This is the only solution people on the left offer after every attack. Appease the Muslims. Don’t make them angry. Don’t publish drawings of Mohammed. Don’t criticize or make fun of Islam. Treat the Koran with respect. Women, cover yourselves lest you arouse a Muslim man and cause him to rape you. Christians, pray in private lest you offend the sensitive ears of Muslims. Don’t suggest that immigration from Muslim countries be curtailed or that perhaps Mosques with ties to radicals should be watched. That is islamophobia. Respect Islamic customs and traditions and don’t expect that respect to be returned. Give in when they demand that Sharia law be imposed. Above all else, do not ever suggest that Islam is not a Religion of Peace or they will attack. Remember it is better to die than to live and be considered an islamophobe.

I expect that in the wake of the Orlando Massacre, the gays will be asked to go back into the closet. Its all very well to stand up to Christians who do not approve of gay marriage. The Christians are not going to start bombing and shooting. Standing up to Muslims who want to kill gays might take real courage. They might target us instead. Better to blame the guns.

 

Easter

March 27, 2016

We left the story of Jesus of Nazareth last Friday. He had been executed in the most painful and degrading way possible. His closest followers were disperse and in hiding. It must have seemed that Jesus and his movement had ended in utter failure. But then, something remarkable happened. This something is commemorated by the Easter holiday. Although Christmas is the more popular Christian holiday, Easter is actually the most important holiday in the liturgical year as the celebration of Christ’s resurrection is theologically more important than his Nativity. But I am getting ahead of myself.

The Gospel of Mark has the most concise account on what happened that first Easter.

1 When the Sabbath was over, Mary Magdalene, Mary the mother of James, and Salome bought spices so that they might go to anoint Jesus’ body. 2 Very early on the first day of the week, just after sunrise, they were on their way to the tomb 3and they asked each other, “Who will roll the stone away from the entrance of the tomb?”

4 But when they looked up, they saw that the stone, which was very large, had been rolled away. 5 As they entered the tomb, they saw a young man dressed in a white robe sitting on the right side, and they were alarmed.

6 “Don’t be alarmed,” he said. “You are looking for Jesus the Nazarene, who was crucified. He has risen! He is not here. See the place where they laid him. 7 But go, tell his disciples and Peter, ‘He is going ahead of you into Galilee. There you will see him, just as he told you.’”

8 Trembling and bewildered, the women went out and fled from the tomb. They said nothing to anyone, because they were afraid.

9 When Jesus rose early on the first day of the week, he appeared first to Mary Magdalene,out of whom he had driven seven demons.10 She went and told those who had been with him and who were mourning and weeping.11 When they heard that Jesus was alive and that she had seen him, they did not believe it.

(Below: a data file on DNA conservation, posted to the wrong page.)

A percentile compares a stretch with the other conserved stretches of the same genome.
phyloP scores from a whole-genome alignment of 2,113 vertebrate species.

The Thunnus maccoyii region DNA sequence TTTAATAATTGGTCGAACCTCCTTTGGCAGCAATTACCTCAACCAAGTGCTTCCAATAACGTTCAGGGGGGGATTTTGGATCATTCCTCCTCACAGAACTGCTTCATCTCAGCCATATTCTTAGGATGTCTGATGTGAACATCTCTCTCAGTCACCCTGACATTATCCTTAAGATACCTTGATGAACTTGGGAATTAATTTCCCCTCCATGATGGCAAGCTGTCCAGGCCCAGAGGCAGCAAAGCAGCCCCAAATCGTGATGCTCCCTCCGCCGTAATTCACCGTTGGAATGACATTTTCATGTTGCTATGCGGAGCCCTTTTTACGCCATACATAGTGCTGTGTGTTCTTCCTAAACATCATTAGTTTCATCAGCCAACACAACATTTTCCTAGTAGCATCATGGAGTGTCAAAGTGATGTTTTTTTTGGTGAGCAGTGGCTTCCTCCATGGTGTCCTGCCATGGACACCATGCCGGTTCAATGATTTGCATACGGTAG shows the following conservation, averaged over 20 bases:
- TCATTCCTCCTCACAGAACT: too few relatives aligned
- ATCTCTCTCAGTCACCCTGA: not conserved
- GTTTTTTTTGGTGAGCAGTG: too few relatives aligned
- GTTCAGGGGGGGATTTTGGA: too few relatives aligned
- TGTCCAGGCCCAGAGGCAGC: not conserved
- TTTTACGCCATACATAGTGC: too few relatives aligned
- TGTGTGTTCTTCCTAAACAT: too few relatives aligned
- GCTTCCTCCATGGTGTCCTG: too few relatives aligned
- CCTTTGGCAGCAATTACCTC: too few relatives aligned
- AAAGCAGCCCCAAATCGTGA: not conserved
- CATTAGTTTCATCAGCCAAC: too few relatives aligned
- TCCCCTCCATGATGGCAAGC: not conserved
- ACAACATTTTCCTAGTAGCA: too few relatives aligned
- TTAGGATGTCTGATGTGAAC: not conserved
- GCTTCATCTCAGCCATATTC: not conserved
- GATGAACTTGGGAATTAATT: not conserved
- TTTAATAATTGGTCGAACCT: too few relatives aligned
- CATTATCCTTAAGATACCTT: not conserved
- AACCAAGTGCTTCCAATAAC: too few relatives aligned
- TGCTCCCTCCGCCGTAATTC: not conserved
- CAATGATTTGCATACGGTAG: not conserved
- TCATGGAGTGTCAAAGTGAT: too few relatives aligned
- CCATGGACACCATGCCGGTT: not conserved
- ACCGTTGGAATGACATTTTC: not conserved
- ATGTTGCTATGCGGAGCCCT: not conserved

12 Afterward Jesus appeared in a different form to two of them while they were walking in the country.13 These returned and reported it to the rest; but they did not believe them either.

14 Later Jesus appeared to the Eleven as they were eating; he rebuked them for their lack of faith and their stubborn refusal to believe those who had seen him after he had risen.

15 He said to them, “Go into all the world and preach the gospel to all creation.16 Whoever believes and is baptized will be saved, but whoever does not believe will be condemned.17 And these sign swill accompany those who believe: In my name they will drive out demons;they will speak in new tongues;18 they will pick up snakes with their hands; and when they drink deadly poison, it will not hurt them at all; they will place their hands on sick people, and they will get well.”

19 After the Lord Jesus had spoken to them, he was taken up into heaven and he sat at the right hand of God.20 Then the disciples went out and preached everywhere, and the Lord worked with them and confirmed his word by the signs that accompanied it. (Mark 16:1-20)

Mark 16:9-20 seems to be a later addition. At any rate, the earliest manuscripts do not have those verses. Whether the original ending has been lost or Mark intended to end his account so abruptly is unknown.

Matthew has more details.

1After the Sabbath, at dawn on the first day of the week, Mary Magdalene and the other Mary went to look at the tomb.

2 There was a violent earthquake, for an angel of the Lord came down from heaven and, going to the tomb, rolled back the stone and sat on it. 3 His appearance was like lightning, and his clothes were white as snow. 4 The guards were so afraid of him that they shook and became like dead men.

5 The angel said to the women, “Do not be afraid, for I know that you are looking for Jesus, who was crucified. 6 He is not here; he has risen, just as he said. Come and see the place where he lay. 7 Then go quickly and tell his disciples: ‘He has risen from the dead and is going ahead of you into Galilee. There you will see him.’ Now I have told you.”